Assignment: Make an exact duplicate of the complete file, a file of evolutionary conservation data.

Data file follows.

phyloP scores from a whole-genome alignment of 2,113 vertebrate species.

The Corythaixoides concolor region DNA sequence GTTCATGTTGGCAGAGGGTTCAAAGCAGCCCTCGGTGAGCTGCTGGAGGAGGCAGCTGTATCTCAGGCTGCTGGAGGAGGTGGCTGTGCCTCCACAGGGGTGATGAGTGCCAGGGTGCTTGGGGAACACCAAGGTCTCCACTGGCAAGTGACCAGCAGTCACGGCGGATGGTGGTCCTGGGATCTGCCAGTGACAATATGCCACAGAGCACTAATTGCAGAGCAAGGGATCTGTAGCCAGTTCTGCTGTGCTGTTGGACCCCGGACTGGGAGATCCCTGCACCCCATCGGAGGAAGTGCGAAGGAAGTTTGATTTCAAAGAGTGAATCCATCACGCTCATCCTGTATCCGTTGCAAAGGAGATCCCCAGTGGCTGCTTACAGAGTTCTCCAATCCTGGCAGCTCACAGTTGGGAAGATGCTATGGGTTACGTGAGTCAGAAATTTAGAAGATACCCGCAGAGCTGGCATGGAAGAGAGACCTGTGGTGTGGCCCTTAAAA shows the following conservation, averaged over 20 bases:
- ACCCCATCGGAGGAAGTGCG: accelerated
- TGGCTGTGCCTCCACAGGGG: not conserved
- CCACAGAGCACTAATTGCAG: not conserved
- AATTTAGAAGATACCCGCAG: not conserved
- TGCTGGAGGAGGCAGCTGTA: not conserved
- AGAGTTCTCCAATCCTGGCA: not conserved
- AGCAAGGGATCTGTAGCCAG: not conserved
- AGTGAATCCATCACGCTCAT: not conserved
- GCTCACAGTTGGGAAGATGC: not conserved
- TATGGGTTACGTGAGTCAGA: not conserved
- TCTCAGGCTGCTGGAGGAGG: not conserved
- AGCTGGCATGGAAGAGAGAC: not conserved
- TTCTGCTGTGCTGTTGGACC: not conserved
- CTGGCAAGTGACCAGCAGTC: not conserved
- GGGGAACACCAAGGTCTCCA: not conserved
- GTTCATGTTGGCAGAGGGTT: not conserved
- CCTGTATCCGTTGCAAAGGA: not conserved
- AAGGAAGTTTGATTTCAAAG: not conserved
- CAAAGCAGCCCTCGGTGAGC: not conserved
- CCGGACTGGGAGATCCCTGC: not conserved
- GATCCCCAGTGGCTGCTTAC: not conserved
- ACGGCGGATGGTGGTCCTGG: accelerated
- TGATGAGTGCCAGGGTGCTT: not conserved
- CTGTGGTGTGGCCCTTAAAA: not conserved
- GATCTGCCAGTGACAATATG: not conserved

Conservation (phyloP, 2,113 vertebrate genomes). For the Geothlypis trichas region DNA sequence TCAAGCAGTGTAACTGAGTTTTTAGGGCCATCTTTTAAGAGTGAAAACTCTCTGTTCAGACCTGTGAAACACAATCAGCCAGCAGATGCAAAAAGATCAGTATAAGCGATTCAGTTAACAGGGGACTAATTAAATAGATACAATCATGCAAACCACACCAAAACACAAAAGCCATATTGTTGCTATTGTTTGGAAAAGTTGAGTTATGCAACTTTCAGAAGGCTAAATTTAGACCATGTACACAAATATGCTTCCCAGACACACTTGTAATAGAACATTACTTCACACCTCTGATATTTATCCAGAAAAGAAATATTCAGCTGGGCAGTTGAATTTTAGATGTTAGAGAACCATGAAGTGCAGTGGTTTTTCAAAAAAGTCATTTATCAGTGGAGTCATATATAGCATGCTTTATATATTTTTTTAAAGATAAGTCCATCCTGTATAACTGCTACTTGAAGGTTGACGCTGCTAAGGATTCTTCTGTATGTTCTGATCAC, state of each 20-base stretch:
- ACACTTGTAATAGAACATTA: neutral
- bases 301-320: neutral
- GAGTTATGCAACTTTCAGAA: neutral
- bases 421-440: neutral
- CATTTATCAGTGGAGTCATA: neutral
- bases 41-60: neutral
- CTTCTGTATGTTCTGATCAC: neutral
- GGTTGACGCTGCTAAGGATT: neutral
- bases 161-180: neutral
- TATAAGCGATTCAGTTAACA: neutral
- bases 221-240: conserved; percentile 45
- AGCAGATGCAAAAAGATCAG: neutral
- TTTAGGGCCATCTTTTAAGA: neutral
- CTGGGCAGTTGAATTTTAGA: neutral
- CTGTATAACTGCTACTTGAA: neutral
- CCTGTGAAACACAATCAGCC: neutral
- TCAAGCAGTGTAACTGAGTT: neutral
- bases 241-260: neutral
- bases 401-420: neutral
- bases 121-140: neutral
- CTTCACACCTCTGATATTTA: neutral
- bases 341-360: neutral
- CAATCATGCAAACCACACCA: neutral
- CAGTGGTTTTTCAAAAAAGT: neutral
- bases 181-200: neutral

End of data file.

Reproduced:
phyloP scores from a whole-genome alignment of 2,113 vertebrate species.

The Corythaixoides concolor region DNA sequence GTTCATGTTGGCAGAGGGTTCAAAGCAGCCCTCGGTGAGCTGCTGGAGGAGGCAGCTGTATCTCAGGCTGCTGGAGGAGGTGGCTGTGCCTCCACAGGGGTGATGAGTGCCAGGGTGCTTGGGGAACACCAAGGTCTCCACTGGCAAGTGACCAGCAGTCACGGCGGATGGTGGTCCTGGGATCTGCCAGTGACAATATGCCACAGAGCACTAATTGCAGAGCAAGGGATCTGTAGCCAGTTCTGCTGTGCTGTTGGACCCCGGACTGGGAGATCCCTGCACCCCATCGGAGGAAGTGCGAAGGAAGTTTGATTTCAAAGAGTGAATCCATCACGCTCATCCTGTATCCGTTGCAAAGGAGATCCCCAGTGGCTGCTTACAGAGTTCTCCAATCCTGGCAGCTCACAGTTGGGAAGATGCTATGGGTTACGTGAGTCAGAAATTTAGAAGATACCCGCAGAGCTGGCATGGAAGAGAGACCTGTGGTGTGGCCCTTAAAA shows the following conservation, averaged over 20 bases:
- ACCCCATCGGAGGAAGTGCG: accelerated
- TGGCTGTGCCTCCACAGGGG: not conserved
- CCACAGAGCACTAATTGCAG: not conserved
- AATTTAGAAGATACCCGCAG: not conserved
- TGCTGGAGGAGGCAGCTGTA: not conserved
- AGAGTTCTCCAATCCTGGCA: not conserved
- AGCAAGGGATCTGTAGCCAG: not conserved
- AGTGAATCCATCACGCTCAT: not conserved
- GCTCACAGTTGGGAAGATGC: not conserved
- TATGGGTTACGTGAGTCAGA: not conserved
- TCTCAGGCTGCTGGAGGAGG: not conserved
- AGCTGGCATGGAAGAGAGAC: not conserved
- TTCTGCTGTGCTGTTGGACC: not conserved
- CTGGCAAGTGACCAGCAGTC: not conserved
- GGGGAACACCAAGGTCTCCA: not conserved
- GTTCATGTTGGCAGAGGGTT: not conserved
- CCTGTATCCGTTGCAAAGGA: not conserved
- AAGGAAGTTTGATTTCAAAG: not conserved
- CAAAGCAGCCCTCGGTGAGC: not conserved
- CCGGACTGGGAGATCCCTGC: not conserved
- GATCCCCAGTGGCTGCTTAC: not conserved
- ACGGCGGATGGTGGTCCTGG: accelerated
- TGATGAGTGCCAGGGTGCTT: not conserved
- CTGTGGTGTGGCCCTTAAAA: not conserved
- GATCTGCCAGTGACAATATG: not conserved

Conservation (phyloP, 2,113 vertebrate genomes). For the Geothlypis trichas region DNA sequence TCAAGCAGTGTAACTGAGTTTTTAGGGCCATCTTTTAAGAGTGAAAACTCTCTGTTCAGACCTGTGAAACACAATCAGCCAGCAGATGCAAAAAGATCAGTATAAGCGATTCAGTTAACAGGGGACTAATTAAATAGATACAATCATGCAAACCACACCAAAACACAAAAGCCATATTGTTGCTATTGTTTGGAAAAGTTGAGTTATGCAACTTTCAGAAGGCTAAATTTAGACCATGTACACAAATATGCTTCCCAGACACACTTGTAATAGAACATTACTTCACACCTCTGATATTTATCCAGAAAAGAAATATTCAGCTGGGCAGTTGAATTTTAGATGTTAGAGAACCATGAAGTGCAGTGGTTTTTCAAAAAAGTCATTTATCAGTGGAGTCATATATAGCATGCTTTATATATTTTTTTAAAGATAAGTCCATCCTGTATAACTGCTACTTGAAGGTTGACGCTGCTAAGGATTCTTCTGTATGTTCTGATCAC, state of each 20-base stretch:
- ACACTTGTAATAGAACATTA: neutral
- bases 301-320: neutral
- GAGTTATGCAACTTTCAGAA: neutral
- bases 421-440: neutral
- CATTTATCAGTGGAGTCATA: neutral
- bases 41-60: neutral
- CTTCTGTATGTTCTGATCAC: neutral
- GGTTGACGCTGCTAAGGATT: neutral
- bases 161-180: neutral
- TATAAGCGATTCAGTTAACA: neutral
- bases 221-240: conserved; percentile 45
- AGCAGATGCAAAAAGATCAG: neutral
- TTTAGGGCCATCTTTTAAGA: neutral
- CTGGGCAGTTGAATTTTAGA: neutral
- CTGTATAACTGCTACTTGAA: neutral
- CCTGTGAAACACAATCAGCC: neutral
- TCAAGCAGTGTAACTGAGTT: neutral
- bases 241-260: neutral
- bases 401-420: neutral
- bases 121-140: neutral
- CTTCACACCTCTGATATTTA: neutral
- bases 341-360: neutral
- CAATCATGCAAACCACACCA: neutral
- CAGTGGTTTTTCAAAAAAGT: neutral
- bases 181-200: neutral